Ashford Clinic Blog
10 Tips for Staying Healthy in Winter
The beginning of the year is always exciting, and we hear a lot about how the New Year brings with it new possibilities and opportunities. Unfortunately, the year also begins during the coldest, sickest season of the year. It can be disheartening to start January with so much motivation and enthusiasm only to be hit with a nasty cold that takes weeks to fully get over. While there is no way to guarantee that you completely avoid illness during the winter months, there are some practical things you can do to help you stay healthy this time of year.
1. Watch out for sneezes.
Of course you've heard it's polite to cover your mouth when you sneeze, but you probably don’t realize how important that is.
Germs from a sneeze travel much farther than originally thought. While larger droplets may be more obvious, smaller ones create a "cloud" that is often difficult to see. These clouds can travel far enough to reach an air ventilation system.
Be sure to cover your sneeze and if you’re around someone who fails to do so, kindly hand them a tissue, and then wash your hands or use hand sanitizer at the first available opportunity.
In addition, be aware that sneezing is a symptom of not just the common cold, but a host of allergy problems as well. If sneezing is an issue for you, come and see us and we'll work to get to the bottom of what's causing your sneezing.
2. Wipe down the germy items in your home.
Clean doorknobs, handles, TV remotes and any video game controllers. All of these surfaces are covered in germs and over the holidays, having additional company only introduces new bacteria to the mix.
Cleaning these surfaces is a good habit to practice year round, and it’s vital if you are caring for a member of your household who is sick.
3. Wash your hands properly.
You should wash your hands with soap and warm water for as long as it takes to sing “Happy Birthday.” The Centers for Disease Control has gone as far to say that handwashing is a “do-it-yourself vaccination.” The CDC has extensive resources and statistics on the importance of washing your hands.
4. Don't fear the Flu Shot.
Influenza kills thousands of Americans each year. If you haven’t had your vaccination yet, don’t worry. Experts say that as long as the flu is circulating, it is beneficial to get a flu shot. Remember, the flu shot does not cause the flu. Don’t fall for that myth and other misconceptions. The Centers for Disease Control offers extensive information on how to tell flu facts from fiction.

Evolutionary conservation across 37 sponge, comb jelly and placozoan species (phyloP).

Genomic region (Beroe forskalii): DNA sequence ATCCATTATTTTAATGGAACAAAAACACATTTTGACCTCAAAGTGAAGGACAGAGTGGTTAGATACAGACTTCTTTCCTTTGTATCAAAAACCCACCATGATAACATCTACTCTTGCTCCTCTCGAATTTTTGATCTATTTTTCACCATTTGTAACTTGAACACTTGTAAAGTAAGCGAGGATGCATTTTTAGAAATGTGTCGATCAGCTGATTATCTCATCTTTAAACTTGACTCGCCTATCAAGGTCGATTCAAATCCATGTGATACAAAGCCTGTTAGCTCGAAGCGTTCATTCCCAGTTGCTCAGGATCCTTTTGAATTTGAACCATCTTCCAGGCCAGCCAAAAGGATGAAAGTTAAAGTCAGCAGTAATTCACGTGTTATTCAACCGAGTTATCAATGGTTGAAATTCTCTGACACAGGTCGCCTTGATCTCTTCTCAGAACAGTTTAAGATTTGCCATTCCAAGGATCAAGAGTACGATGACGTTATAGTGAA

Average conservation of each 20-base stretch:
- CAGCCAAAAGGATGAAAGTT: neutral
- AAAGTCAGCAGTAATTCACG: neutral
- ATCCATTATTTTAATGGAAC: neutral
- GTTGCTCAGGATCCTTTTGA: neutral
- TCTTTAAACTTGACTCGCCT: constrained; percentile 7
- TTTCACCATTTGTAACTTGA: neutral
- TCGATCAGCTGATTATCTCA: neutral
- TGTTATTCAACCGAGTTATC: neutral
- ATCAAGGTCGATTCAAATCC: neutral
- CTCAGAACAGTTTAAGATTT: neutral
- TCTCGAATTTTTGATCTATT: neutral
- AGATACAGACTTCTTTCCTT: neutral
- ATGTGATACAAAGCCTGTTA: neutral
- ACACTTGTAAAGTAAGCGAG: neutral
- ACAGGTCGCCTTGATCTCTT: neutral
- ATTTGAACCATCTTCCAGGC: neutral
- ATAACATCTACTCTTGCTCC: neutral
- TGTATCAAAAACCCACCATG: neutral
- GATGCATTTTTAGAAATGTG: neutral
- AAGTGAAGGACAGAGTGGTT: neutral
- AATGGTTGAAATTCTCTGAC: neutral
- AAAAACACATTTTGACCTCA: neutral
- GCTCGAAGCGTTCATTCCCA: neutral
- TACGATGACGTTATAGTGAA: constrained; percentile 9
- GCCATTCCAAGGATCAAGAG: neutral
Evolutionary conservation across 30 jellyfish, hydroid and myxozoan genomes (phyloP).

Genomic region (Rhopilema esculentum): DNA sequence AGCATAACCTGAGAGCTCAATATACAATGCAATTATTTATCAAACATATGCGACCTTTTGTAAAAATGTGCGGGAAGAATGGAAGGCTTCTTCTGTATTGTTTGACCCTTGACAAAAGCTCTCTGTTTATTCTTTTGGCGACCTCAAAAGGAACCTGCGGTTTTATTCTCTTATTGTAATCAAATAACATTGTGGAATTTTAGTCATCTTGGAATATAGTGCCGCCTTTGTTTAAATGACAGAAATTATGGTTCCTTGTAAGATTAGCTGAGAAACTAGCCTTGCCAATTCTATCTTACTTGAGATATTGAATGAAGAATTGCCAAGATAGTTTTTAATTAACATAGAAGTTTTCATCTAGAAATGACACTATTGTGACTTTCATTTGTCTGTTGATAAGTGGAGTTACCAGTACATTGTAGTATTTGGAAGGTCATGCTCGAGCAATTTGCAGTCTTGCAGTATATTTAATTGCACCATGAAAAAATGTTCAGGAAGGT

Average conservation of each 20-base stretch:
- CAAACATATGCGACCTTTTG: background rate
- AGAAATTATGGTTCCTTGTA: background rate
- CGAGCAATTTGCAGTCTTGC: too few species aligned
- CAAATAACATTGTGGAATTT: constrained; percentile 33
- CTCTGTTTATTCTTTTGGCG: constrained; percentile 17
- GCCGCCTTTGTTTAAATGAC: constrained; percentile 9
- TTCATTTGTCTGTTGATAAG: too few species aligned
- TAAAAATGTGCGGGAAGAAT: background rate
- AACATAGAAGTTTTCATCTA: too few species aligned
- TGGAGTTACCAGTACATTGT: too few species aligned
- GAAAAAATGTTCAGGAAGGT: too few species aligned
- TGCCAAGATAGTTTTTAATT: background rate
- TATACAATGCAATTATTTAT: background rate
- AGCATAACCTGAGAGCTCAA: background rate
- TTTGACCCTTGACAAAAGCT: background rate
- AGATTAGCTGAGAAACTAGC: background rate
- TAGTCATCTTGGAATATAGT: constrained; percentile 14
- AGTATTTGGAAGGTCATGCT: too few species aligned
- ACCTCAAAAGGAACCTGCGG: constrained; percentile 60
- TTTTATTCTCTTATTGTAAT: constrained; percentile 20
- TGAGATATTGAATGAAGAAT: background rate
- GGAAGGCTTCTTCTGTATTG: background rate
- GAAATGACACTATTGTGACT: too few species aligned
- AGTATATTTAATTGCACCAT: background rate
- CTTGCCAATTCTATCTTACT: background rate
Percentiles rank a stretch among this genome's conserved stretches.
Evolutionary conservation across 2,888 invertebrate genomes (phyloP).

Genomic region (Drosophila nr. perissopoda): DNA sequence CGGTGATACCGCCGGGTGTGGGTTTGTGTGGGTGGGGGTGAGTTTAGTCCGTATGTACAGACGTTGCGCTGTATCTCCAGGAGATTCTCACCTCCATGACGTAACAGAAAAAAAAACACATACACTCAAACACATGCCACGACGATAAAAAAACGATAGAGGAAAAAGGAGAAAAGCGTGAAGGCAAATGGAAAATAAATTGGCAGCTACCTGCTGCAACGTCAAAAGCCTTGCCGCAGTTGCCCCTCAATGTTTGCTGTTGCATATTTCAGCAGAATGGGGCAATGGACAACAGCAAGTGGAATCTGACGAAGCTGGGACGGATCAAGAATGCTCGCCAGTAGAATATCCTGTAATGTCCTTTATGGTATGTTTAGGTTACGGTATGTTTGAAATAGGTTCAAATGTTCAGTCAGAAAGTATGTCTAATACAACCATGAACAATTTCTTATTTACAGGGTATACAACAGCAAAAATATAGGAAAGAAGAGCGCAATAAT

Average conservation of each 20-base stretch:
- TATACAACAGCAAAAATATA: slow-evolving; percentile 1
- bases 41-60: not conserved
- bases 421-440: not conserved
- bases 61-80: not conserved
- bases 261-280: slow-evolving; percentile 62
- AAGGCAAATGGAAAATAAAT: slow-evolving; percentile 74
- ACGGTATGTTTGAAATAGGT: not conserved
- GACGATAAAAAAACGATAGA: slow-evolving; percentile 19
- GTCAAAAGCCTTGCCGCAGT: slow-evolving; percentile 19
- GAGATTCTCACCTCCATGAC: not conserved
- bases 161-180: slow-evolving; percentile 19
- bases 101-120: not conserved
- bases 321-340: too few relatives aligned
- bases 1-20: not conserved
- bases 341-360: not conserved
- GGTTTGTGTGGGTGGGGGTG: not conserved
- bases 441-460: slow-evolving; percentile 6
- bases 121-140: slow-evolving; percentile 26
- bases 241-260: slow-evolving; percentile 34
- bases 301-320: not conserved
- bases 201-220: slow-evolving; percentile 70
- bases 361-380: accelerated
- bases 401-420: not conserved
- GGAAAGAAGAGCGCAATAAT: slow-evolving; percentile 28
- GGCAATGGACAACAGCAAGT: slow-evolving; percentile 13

5. Stay home if you're sick.
You may think your coworkers admire your stamina for coming into work when you have a cold or throat infection. In actuality, they're more concerned about catching the germs themselves and likely don't appreciate you bringing unwelcome bacteria into the office.
If your coworker does come into work sick, make sure you wipe down everything he or she has touched.
6. Keep your hands away from your nose or mouth.
By touching your nose and mouth---particularly after coming in contact with communal objects such as tables, doorknobs and TV remotes---you're giving viruses and bacteria a beeline to your sinuses. Don’t touch these areas unless you wash your hands first.
7. Take steps get allergens out of your home.
If untreated, chronic allergies can lead to sinus infections and other ENT issues.
You can clear your home of allergens by eliminating areas where mold breeds, using dust-mite proof mattresses, and making sure that Fido is trimmed and bathed to avoid spreading pet dander.
8. Minimize your stress.
Stress takes a toll on your body’s immune system and, as a result, makes you more vulnerable to any bacteria.
9. Build up your immune system.
While over-the-counter remedies make outlandish claims about boosting your immune system, one of the most effective methods is often overlooked: sleep.
Getting plenty of rest is vital to help your body stay healthy, according to the Cleveland Clinic. If you have trouble sleeping, or if you or your partner snores, come see us at Ashford Clinic. Many sleep disorders and issues are easily treatable.
10. Avoid crowded environments.
This is difficult, but whenever possible, try to shop or go to the grocery store during times when the store is the least busy. Even better, take advantage of many of the free pick-up services available, where you can place your orders online and don't even have to go into the store.